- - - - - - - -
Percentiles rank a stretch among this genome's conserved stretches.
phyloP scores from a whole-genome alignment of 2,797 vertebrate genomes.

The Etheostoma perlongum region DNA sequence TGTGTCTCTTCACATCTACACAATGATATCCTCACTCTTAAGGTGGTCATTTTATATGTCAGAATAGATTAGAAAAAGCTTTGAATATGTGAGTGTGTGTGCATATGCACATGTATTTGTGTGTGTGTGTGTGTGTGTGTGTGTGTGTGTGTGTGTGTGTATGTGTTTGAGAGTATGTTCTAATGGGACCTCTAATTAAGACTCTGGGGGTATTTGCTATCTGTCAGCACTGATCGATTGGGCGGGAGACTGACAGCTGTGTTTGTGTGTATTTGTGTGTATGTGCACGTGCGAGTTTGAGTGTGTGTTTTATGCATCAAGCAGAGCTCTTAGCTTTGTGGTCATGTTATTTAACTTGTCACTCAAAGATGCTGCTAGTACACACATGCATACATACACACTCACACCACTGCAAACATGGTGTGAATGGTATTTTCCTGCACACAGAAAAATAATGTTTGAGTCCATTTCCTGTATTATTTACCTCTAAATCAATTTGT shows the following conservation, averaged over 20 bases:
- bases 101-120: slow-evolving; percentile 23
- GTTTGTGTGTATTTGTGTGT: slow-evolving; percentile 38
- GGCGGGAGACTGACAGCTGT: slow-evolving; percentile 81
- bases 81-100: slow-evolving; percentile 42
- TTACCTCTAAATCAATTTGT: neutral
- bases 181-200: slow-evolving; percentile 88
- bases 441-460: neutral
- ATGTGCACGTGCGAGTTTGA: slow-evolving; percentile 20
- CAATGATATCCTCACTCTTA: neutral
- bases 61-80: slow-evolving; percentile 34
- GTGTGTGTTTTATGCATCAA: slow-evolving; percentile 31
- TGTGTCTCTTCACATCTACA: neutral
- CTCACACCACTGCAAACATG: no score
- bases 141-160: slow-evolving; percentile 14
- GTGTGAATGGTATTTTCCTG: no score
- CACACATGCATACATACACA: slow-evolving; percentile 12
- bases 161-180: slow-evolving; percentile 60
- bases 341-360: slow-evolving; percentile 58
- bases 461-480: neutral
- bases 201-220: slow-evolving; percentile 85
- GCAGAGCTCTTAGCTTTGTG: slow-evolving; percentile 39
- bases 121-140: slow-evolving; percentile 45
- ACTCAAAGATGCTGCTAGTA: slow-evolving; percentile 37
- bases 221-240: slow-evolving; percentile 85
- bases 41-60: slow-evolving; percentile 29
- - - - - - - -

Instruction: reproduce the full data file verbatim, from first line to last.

Percentiles rank a stretch among this genome's conserved stretches.
phyloP scores from a whole-genome alignment of 2,797 vertebrate genomes.

The Etheostoma perlongum region DNA sequence TGTGTCTCTTCACATCTACACAATGATATCCTCACTCTTAAGGTGGTCATTTTATATGTCAGAATAGATTAGAAAAAGCTTTGAATATGTGAGTGTGTGTGCATATGCACATGTATTTGTGTGTGTGTGTGTGTGTGTGTGTGTGTGTGTGTGTGTGTGTATGTGTTTGAGAGTATGTTCTAATGGGACCTCTAATTAAGACTCTGGGGGTATTTGCTATCTGTCAGCACTGATCGATTGGGCGGGAGACTGACAGCTGTGTTTGTGTGTATTTGTGTGTATGTGCACGTGCGAGTTTGAGTGTGTGTTTTATGCATCAAGCAGAGCTCTTAGCTTTGTGGTCATGTTATTTAACTTGTCACTCAAAGATGCTGCTAGTACACACATGCATACATACACACTCACACCACTGCAAACATGGTGTGAATGGTATTTTCCTGCACACAGAAAAATAATGTTTGAGTCCATTTCCTGTATTATTTACCTCTAAATCAATTTGT shows the following conservation, averaged over 20 bases:
- bases 101-120: slow-evolving; percentile 23
- GTTTGTGTGTATTTGTGTGT: slow-evolving; percentile 38
- GGCGGGAGACTGACAGCTGT: slow-evolving; percentile 81
- bases 81-100: slow-evolving; percentile 42
- TTACCTCTAAATCAATTTGT: neutral
- bases 181-200: slow-evolving; percentile 88
- bases 441-460: neutral
- ATGTGCACGTGCGAGTTTGA: slow-evolving; percentile 20
- CAATGATATCCTCACTCTTA: neutral
- bases 61-80: slow-evolving; percentile 34
- GTGTGTGTTTTATGCATCAA: slow-evolving; percentile 31
- TGTGTCTCTTCACATCTACA: neutral
- CTCACACCACTGCAAACATG: no score
- bases 141-160: slow-evolving; percentile 14
- GTGTGAATGGTATTTTCCTG: no score
- CACACATGCATACATACACA: slow-evolving; percentile 12
- bases 161-180: slow-evolving; percentile 60
- bases 341-360: slow-evolving; percentile 58
- bases 461-480: neutral
- bases 201-220: slow-evolving; percentile 85
- GCAGAGCTCTTAGCTTTGTG: slow-evolving; percentile 39
- bases 121-140: slow-evolving; percentile 45
- ACTCAAAGATGCTGCTAGTA: slow-evolving; percentile 37
- bases 221-240: slow-evolving; percentile 85
- bases 41-60: slow-evolving; percentile 29